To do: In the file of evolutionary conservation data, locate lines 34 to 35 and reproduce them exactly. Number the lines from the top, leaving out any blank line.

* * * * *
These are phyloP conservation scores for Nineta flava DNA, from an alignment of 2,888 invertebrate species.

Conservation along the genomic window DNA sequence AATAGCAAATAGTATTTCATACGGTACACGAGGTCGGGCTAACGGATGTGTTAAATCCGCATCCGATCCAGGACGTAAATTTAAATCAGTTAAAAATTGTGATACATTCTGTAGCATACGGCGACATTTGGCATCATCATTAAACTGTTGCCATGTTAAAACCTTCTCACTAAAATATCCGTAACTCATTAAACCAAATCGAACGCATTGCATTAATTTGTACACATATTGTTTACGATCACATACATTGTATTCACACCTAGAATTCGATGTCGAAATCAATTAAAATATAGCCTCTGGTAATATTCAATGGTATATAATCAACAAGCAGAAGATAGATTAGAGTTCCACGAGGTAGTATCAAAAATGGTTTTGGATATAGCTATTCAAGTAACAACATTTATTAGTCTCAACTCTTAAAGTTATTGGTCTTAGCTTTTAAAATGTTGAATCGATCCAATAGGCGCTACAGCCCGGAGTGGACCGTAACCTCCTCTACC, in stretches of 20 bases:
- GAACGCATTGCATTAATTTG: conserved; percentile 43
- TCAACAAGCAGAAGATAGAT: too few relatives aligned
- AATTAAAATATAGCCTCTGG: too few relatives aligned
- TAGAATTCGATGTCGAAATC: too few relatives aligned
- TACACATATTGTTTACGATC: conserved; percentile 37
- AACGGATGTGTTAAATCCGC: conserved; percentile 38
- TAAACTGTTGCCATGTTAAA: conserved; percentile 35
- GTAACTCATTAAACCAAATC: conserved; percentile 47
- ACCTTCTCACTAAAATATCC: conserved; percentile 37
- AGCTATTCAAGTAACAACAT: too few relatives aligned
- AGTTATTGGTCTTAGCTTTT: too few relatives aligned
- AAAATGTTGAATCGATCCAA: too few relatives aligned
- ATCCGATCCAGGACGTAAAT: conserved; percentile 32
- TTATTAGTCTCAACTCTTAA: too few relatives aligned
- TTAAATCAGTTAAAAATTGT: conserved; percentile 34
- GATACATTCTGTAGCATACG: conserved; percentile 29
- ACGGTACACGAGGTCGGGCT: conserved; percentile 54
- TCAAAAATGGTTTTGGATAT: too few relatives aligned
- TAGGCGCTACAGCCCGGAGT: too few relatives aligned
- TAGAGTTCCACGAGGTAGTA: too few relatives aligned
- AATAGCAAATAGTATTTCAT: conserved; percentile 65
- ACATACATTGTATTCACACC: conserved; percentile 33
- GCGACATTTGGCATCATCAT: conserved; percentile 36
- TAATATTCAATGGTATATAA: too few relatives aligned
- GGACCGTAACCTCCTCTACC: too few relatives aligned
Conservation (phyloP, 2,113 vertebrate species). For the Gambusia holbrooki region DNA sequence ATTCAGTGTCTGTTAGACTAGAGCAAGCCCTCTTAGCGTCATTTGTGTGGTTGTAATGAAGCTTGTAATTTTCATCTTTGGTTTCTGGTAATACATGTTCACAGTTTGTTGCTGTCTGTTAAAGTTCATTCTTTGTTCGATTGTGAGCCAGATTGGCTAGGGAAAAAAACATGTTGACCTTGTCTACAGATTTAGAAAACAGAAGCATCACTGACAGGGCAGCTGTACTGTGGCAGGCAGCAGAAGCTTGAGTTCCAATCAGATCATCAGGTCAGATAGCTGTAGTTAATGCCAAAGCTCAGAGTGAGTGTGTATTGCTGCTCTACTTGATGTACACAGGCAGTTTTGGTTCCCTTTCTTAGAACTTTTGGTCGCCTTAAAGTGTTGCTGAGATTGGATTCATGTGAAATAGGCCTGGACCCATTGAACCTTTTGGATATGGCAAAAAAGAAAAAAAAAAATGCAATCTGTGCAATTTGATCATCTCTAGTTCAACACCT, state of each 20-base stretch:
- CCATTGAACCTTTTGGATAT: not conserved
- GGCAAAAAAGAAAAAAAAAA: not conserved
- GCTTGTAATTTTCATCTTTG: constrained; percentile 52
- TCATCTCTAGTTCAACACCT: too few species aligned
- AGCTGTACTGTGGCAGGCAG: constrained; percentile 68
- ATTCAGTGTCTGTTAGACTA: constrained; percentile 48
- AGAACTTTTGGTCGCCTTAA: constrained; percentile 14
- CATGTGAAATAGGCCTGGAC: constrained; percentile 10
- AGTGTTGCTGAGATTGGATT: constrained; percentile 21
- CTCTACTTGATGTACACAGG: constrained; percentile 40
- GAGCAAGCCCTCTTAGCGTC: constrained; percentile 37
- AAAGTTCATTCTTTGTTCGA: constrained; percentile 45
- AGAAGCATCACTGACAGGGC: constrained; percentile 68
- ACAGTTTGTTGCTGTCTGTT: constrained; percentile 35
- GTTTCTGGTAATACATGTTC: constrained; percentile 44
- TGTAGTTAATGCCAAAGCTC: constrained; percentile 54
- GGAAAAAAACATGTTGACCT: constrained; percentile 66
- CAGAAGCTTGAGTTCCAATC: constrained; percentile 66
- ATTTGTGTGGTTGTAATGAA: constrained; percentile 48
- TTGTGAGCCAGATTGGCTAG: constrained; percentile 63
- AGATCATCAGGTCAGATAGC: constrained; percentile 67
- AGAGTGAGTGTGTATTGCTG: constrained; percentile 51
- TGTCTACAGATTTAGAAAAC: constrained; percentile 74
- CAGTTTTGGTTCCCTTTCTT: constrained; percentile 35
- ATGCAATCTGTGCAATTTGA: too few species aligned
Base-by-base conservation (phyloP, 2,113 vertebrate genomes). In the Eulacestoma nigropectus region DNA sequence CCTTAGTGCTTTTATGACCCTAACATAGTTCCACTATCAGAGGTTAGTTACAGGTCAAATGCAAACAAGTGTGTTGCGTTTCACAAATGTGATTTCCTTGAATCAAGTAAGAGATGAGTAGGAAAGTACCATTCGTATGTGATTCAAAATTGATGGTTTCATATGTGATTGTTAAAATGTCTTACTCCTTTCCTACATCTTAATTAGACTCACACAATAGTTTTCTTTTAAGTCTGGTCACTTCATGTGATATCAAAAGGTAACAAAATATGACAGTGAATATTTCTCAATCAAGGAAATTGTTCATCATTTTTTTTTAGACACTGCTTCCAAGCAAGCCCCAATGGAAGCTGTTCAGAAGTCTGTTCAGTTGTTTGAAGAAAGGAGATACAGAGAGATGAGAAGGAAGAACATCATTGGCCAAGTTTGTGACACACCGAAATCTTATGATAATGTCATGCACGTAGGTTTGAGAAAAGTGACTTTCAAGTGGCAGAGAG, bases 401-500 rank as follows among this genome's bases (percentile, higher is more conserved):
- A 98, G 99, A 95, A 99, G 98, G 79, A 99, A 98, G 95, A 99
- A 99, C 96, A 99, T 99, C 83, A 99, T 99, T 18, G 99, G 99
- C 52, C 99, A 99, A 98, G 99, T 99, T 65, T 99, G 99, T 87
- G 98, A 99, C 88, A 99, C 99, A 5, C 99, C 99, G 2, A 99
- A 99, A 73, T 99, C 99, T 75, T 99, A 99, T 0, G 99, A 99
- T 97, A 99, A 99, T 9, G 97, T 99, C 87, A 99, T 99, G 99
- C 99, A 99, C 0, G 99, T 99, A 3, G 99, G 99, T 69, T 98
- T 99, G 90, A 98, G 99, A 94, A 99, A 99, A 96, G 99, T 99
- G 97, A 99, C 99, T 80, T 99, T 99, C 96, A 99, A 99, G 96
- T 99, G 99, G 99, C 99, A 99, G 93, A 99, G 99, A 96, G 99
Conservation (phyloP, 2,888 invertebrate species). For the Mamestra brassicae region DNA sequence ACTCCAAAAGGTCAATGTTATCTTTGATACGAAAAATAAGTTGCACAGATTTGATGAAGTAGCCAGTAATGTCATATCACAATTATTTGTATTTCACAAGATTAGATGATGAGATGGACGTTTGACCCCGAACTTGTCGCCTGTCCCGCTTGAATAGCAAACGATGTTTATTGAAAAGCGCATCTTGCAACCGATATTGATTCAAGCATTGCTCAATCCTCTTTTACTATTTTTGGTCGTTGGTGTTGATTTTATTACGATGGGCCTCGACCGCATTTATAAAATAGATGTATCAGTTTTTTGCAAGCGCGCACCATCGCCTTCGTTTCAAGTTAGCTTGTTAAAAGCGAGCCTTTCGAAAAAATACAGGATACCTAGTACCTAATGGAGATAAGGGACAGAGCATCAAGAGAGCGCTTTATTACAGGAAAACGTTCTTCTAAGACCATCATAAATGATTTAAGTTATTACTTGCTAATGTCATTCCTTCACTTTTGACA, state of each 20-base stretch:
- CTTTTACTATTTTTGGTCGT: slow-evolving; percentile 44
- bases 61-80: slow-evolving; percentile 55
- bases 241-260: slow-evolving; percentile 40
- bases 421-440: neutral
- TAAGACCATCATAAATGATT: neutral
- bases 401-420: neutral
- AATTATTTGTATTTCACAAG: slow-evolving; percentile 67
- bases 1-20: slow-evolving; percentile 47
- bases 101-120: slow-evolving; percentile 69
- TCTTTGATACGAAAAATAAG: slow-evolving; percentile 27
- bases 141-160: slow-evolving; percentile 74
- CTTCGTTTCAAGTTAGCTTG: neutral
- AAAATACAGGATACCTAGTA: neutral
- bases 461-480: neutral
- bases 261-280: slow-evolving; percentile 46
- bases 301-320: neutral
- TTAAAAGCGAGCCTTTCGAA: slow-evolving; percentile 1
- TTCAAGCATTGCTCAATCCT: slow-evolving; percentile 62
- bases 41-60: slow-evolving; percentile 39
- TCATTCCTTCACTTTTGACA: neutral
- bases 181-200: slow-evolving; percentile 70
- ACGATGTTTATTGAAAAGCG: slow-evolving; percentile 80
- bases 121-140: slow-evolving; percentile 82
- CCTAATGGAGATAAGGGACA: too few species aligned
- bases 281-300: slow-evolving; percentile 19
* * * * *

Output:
- ATTCAGTGTCTGTTAGACTA: constrained; percentile 48
- AGAACTTTTGGTCGCCTTAA: constrained; percentile 14